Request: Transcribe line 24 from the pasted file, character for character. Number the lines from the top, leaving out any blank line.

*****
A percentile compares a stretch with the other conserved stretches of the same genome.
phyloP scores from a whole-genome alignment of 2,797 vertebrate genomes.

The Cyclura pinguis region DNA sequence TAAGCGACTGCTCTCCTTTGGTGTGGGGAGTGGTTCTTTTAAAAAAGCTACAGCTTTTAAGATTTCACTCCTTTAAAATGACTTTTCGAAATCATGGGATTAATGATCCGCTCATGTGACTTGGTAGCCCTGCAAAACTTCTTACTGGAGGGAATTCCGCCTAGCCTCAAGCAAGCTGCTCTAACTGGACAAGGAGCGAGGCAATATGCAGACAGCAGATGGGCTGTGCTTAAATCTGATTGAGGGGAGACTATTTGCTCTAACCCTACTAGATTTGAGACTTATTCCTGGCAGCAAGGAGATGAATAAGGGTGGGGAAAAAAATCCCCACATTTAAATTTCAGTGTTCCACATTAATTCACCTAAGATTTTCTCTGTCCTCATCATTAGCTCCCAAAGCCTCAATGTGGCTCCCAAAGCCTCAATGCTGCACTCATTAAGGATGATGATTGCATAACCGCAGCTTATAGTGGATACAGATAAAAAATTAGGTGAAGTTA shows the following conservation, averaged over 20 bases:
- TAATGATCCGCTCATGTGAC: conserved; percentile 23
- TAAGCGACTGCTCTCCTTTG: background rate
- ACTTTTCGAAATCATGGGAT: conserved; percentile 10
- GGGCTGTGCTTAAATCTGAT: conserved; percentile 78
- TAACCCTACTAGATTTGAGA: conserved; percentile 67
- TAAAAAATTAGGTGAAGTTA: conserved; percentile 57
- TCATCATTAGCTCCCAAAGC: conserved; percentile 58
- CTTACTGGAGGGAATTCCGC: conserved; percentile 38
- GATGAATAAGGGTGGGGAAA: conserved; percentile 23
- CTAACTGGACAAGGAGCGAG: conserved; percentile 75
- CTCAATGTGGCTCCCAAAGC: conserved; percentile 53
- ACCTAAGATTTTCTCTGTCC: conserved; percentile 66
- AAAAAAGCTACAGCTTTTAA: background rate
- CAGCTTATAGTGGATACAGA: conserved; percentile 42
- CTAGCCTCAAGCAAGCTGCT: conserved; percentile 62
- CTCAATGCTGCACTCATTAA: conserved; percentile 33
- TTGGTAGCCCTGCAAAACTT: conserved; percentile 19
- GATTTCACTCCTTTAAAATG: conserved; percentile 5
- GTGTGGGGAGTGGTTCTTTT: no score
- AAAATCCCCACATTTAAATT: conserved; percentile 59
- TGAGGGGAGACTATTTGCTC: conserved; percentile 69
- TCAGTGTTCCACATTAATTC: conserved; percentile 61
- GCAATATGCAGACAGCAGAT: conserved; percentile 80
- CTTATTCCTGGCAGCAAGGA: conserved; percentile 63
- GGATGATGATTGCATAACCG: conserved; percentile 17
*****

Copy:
- TGAGGGGAGACTATTTGCTC: conserved; percentile 69